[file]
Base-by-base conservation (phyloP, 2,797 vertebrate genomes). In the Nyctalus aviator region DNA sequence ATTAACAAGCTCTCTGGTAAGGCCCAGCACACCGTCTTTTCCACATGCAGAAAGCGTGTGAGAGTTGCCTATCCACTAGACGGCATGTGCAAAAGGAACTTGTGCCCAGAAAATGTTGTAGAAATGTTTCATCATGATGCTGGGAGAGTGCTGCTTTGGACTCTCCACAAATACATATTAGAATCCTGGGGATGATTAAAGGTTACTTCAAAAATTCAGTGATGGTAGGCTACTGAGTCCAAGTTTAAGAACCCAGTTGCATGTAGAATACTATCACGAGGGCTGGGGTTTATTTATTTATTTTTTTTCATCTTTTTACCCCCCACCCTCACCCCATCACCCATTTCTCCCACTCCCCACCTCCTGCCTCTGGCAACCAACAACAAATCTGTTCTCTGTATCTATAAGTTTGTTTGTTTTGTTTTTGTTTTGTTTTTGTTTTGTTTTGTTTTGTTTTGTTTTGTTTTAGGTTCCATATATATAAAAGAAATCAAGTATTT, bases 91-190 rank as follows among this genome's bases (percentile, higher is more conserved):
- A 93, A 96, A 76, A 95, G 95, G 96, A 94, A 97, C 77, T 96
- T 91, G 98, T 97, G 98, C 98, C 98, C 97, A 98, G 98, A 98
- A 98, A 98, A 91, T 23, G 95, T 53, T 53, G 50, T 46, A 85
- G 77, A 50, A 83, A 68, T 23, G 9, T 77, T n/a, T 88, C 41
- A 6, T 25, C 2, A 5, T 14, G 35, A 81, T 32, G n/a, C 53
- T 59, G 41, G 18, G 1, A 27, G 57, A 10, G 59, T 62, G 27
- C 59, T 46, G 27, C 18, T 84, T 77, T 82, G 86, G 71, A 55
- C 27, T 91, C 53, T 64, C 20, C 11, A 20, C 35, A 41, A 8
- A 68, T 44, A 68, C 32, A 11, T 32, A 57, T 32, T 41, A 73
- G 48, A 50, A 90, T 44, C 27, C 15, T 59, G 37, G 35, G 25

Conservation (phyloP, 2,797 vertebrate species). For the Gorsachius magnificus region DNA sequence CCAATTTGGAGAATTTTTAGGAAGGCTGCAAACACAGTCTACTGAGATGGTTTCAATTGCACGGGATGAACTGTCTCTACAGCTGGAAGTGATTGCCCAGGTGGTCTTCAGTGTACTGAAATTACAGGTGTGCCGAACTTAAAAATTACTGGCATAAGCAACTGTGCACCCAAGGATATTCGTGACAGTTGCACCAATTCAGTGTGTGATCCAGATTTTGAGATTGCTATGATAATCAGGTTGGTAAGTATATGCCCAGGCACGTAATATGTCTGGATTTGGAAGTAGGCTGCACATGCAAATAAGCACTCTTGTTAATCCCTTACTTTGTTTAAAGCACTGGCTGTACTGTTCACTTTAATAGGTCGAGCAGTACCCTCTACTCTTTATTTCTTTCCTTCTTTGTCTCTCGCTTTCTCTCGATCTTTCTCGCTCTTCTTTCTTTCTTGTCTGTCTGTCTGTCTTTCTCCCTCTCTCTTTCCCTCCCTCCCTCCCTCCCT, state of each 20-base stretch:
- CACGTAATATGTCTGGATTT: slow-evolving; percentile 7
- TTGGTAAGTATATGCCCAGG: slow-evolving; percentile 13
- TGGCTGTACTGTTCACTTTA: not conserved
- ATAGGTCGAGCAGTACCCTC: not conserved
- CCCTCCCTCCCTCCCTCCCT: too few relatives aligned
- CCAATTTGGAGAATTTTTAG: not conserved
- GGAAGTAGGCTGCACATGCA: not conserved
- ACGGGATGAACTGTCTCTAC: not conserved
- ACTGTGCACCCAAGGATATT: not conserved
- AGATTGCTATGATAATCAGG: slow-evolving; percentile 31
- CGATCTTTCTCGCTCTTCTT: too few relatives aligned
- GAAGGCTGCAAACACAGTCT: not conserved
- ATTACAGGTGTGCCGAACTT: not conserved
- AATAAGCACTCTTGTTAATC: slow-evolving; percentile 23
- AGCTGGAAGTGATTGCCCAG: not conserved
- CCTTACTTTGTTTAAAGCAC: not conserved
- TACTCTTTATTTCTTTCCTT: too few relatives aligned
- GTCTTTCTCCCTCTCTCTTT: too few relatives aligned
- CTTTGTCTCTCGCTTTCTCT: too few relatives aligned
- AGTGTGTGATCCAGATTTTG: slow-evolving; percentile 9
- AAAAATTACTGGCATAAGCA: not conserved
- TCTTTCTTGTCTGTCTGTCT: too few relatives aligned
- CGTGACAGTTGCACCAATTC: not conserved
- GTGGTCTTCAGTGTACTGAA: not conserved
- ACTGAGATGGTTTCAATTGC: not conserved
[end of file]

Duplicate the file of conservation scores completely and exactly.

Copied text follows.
Base-by-base conservation (phyloP, 2,797 vertebrate genomes). In the Nyctalus aviator region DNA sequence ATTAACAAGCTCTCTGGTAAGGCCCAGCACACCGTCTTTTCCACATGCAGAAAGCGTGTGAGAGTTGCCTATCCACTAGACGGCATGTGCAAAAGGAACTTGTGCCCAGAAAATGTTGTAGAAATGTTTCATCATGATGCTGGGAGAGTGCTGCTTTGGACTCTCCACAAATACATATTAGAATCCTGGGGATGATTAAAGGTTACTTCAAAAATTCAGTGATGGTAGGCTACTGAGTCCAAGTTTAAGAACCCAGTTGCATGTAGAATACTATCACGAGGGCTGGGGTTTATTTATTTATTTTTTTTCATCTTTTTACCCCCCACCCTCACCCCATCACCCATTTCTCCCACTCCCCACCTCCTGCCTCTGGCAACCAACAACAAATCTGTTCTCTGTATCTATAAGTTTGTTTGTTTTGTTTTTGTTTTGTTTTTGTTTTGTTTTGTTTTGTTTTGTTTTGTTTTAGGTTCCATATATATAAAAGAAATCAAGTATTT, bases 91-190 rank as follows among this genome's bases (percentile, higher is more conserved):
- A 93, A 96, A 76, A 95, G 95, G 96, A 94, A 97, C 77, T 96
- T 91, G 98, T 97, G 98, C 98, C 98, C 97, A 98, G 98, A 98
- A 98, A 98, A 91, T 23, G 95, T 53, T 53, G 50, T 46, A 85
- G 77, A 50, A 83, A 68, T 23, G 9, T 77, T n/a, T 88, C 41
- A 6, T 25, C 2, A 5, T 14, G 35, A 81, T 32, G n/a, C 53
- T 59, G 41, G 18, G 1, A 27, G 57, A 10, G 59, T 62, G 27
- C 59, T 46, G 27, C 18, T 84, T 77, T 82, G 86, G 71, A 55
- C 27, T 91, C 53, T 64, C 20, C 11, A 20, C 35, A 41, A 8
- A 68, T 44, A 68, C 32, A 11, T 32, A 57, T 32, T 41, A 73
- G 48, A 50, A 90, T 44, C 27, C 15, T 59, G 37, G 35, G 25

Conservation (phyloP, 2,797 vertebrate species). For the Gorsachius magnificus region DNA sequence CCAATTTGGAGAATTTTTAGGAAGGCTGCAAACACAGTCTACTGAGATGGTTTCAATTGCACGGGATGAACTGTCTCTACAGCTGGAAGTGATTGCCCAGGTGGTCTTCAGTGTACTGAAATTACAGGTGTGCCGAACTTAAAAATTACTGGCATAAGCAACTGTGCACCCAAGGATATTCGTGACAGTTGCACCAATTCAGTGTGTGATCCAGATTTTGAGATTGCTATGATAATCAGGTTGGTAAGTATATGCCCAGGCACGTAATATGTCTGGATTTGGAAGTAGGCTGCACATGCAAATAAGCACTCTTGTTAATCCCTTACTTTGTTTAAAGCACTGGCTGTACTGTTCACTTTAATAGGTCGAGCAGTACCCTCTACTCTTTATTTCTTTCCTTCTTTGTCTCTCGCTTTCTCTCGATCTTTCTCGCTCTTCTTTCTTTCTTGTCTGTCTGTCTGTCTTTCTCCCTCTCTCTTTCCCTCCCTCCCTCCCTCCCT, state of each 20-base stretch:
- CACGTAATATGTCTGGATTT: slow-evolving; percentile 7
- TTGGTAAGTATATGCCCAGG: slow-evolving; percentile 13
- TGGCTGTACTGTTCACTTTA: not conserved
- ATAGGTCGAGCAGTACCCTC: not conserved
- CCCTCCCTCCCTCCCTCCCT: too few relatives aligned
- CCAATTTGGAGAATTTTTAG: not conserved
- GGAAGTAGGCTGCACATGCA: not conserved
- ACGGGATGAACTGTCTCTAC: not conserved
- ACTGTGCACCCAAGGATATT: not conserved
- AGATTGCTATGATAATCAGG: slow-evolving; percentile 31
- CGATCTTTCTCGCTCTTCTT: too few relatives aligned
- GAAGGCTGCAAACACAGTCT: not conserved
- ATTACAGGTGTGCCGAACTT: not conserved
- AATAAGCACTCTTGTTAATC: slow-evolving; percentile 23
- AGCTGGAAGTGATTGCCCAG: not conserved
- CCTTACTTTGTTTAAAGCAC: not conserved
- TACTCTTTATTTCTTTCCTT: too few relatives aligned
- GTCTTTCTCCCTCTCTCTTT: too few relatives aligned
- CTTTGTCTCTCGCTTTCTCT: too few relatives aligned
- AGTGTGTGATCCAGATTTTG: slow-evolving; percentile 9
- AAAAATTACTGGCATAAGCA: not conserved
- TCTTTCTTGTCTGTCTGTCT: too few relatives aligned
- CGTGACAGTTGCACCAATTC: not conserved
- GTGGTCTTCAGTGTACTGAA: not conserved
- ACTGAGATGGTTTCAATTGC: not conserved